Here, then, sir, is abundant ground, in my judgment, for the vote of the Senate, and here I might rest it. But there is also another ground. The Constitution declares that no money shall be drawn from the Treasury but in consequence of appropriations made by law. What is meant by "appropriations"? Does this language not mean that particular sums shall be assigned, by law, to particular objects? How far this pointing out and fixing the

particular objects shall be carried, is a question that cannot be settled by any precise rule. But "specific appropriations," that is to say, the designation of every object for which money is voted, as far as such designation is practicable, has been thought to be a most important republican principle. In times past, popular parties have claimed great merit from professing to carry this doctrine much farther, and to adhere to it much more strictly than their adversaries. Mr. Jefferson, especially, was a great advocate for it, and held it to be indispensable to a safe and economical administration and disbursement of the public revenues.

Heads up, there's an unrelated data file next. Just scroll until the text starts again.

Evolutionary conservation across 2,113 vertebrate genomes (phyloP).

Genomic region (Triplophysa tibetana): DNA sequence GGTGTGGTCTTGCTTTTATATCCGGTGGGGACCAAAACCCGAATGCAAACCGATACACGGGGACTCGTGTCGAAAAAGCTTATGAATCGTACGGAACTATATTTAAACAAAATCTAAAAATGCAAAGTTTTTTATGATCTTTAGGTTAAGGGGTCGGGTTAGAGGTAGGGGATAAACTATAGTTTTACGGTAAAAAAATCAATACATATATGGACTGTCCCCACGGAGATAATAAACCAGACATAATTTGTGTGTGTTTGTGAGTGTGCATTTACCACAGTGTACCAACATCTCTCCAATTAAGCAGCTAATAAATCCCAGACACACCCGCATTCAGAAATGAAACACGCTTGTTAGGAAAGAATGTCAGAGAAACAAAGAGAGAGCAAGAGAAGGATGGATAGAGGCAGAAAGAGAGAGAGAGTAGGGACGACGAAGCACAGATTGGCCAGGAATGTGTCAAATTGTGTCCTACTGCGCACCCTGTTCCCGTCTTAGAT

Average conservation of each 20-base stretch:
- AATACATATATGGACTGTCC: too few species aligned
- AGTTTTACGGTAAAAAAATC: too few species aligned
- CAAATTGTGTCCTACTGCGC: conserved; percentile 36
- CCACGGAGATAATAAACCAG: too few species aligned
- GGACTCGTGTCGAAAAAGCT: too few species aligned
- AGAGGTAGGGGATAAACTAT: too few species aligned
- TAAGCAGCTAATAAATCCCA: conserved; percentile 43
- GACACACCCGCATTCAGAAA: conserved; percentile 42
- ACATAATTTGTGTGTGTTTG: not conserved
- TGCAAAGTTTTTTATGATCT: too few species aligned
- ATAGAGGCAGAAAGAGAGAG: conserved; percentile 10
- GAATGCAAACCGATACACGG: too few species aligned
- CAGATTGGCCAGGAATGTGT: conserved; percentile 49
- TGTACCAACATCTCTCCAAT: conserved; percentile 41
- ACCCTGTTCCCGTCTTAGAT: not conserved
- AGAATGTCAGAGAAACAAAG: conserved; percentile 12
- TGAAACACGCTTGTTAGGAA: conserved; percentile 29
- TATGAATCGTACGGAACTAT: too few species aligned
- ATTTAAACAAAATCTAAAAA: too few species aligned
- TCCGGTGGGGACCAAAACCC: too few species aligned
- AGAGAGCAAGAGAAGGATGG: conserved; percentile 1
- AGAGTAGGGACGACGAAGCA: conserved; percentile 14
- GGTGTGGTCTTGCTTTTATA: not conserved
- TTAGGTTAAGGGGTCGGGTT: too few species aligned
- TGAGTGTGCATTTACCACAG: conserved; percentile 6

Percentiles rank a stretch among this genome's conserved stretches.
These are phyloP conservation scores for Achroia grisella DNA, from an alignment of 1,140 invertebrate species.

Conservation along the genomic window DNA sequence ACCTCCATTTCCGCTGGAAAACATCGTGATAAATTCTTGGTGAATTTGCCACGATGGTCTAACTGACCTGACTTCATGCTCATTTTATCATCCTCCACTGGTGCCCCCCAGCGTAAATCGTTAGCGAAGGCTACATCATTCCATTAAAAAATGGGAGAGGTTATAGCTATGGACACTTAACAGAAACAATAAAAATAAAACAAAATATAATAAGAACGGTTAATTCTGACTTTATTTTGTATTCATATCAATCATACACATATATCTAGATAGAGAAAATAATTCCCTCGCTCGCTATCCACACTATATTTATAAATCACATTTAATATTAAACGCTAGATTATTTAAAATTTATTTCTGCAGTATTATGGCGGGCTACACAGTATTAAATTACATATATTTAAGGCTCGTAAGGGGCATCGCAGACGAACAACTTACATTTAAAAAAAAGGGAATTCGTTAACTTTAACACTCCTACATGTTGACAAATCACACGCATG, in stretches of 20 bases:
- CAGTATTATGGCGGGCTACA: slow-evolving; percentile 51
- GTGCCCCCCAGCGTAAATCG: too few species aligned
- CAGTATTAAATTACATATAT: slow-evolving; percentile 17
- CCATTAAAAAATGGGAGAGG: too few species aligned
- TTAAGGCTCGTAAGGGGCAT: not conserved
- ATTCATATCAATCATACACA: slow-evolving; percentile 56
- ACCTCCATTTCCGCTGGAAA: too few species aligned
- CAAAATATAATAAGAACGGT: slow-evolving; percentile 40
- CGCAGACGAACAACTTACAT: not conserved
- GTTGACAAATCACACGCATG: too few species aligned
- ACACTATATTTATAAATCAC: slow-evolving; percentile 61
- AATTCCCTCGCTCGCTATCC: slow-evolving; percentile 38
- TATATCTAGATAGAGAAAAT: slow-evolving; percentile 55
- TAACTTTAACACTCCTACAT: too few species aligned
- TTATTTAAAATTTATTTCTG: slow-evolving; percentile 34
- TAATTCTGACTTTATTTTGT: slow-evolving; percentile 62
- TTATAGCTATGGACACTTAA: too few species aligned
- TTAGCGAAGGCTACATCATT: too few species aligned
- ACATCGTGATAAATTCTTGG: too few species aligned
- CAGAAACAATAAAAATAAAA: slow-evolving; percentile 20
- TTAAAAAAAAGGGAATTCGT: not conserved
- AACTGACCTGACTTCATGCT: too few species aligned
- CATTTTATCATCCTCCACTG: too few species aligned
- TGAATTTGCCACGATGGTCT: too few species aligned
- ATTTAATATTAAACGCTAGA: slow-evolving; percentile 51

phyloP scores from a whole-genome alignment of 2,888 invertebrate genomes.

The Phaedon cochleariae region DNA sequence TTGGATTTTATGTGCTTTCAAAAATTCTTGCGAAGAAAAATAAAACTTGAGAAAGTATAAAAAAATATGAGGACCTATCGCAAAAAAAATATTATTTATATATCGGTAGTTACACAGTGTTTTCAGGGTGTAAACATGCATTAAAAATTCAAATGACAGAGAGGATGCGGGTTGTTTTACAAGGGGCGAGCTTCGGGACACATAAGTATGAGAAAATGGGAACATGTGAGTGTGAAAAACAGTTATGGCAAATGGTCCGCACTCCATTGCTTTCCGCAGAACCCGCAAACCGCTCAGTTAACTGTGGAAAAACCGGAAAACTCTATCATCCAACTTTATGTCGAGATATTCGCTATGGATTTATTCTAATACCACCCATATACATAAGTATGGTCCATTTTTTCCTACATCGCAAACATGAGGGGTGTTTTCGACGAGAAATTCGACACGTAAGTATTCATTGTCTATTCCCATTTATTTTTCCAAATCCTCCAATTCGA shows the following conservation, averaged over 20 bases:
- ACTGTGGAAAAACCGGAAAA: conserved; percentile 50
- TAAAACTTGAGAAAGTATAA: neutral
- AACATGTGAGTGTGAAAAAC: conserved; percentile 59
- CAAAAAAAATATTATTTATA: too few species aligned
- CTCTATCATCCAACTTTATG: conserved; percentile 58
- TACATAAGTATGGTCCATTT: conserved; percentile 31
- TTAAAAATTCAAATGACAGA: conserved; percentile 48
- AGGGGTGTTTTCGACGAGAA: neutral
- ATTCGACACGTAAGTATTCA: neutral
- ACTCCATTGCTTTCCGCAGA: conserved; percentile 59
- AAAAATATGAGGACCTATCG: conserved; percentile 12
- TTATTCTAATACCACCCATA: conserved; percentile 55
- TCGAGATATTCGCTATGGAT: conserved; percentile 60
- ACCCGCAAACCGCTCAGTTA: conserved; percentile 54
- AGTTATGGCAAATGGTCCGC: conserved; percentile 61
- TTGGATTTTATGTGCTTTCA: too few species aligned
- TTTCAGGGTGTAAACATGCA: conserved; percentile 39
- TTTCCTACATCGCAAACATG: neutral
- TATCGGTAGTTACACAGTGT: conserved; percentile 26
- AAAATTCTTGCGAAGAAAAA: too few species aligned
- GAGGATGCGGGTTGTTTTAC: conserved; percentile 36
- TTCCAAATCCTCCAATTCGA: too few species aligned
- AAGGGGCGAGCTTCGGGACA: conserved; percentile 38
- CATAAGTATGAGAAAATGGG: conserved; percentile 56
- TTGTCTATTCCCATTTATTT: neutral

But what have the friends and admirers of Mr. Jefferson to say to this appropriation? Where do they find, in this proposed grant of three millions, designation of object, and particular and specific application of money? Have they forgotten, all forgotten, and wholly abandoned, even all pretence for specific appropriation? If not, how could they sanction such a vote as this? Let me recall its terms. They are, that "the sum of three millions of dollars be, and the same hereby is appropriated, out of any money in the Treasury not otherwise appropriated, to be expended, in whole or in part, under the direction of the President of the United States, for the military and naval service, including fortifications and ordnance, and to increase the navy; provided such expenditures shall be rendered necessary for the defence of the country, prior to the next meeting of Congress."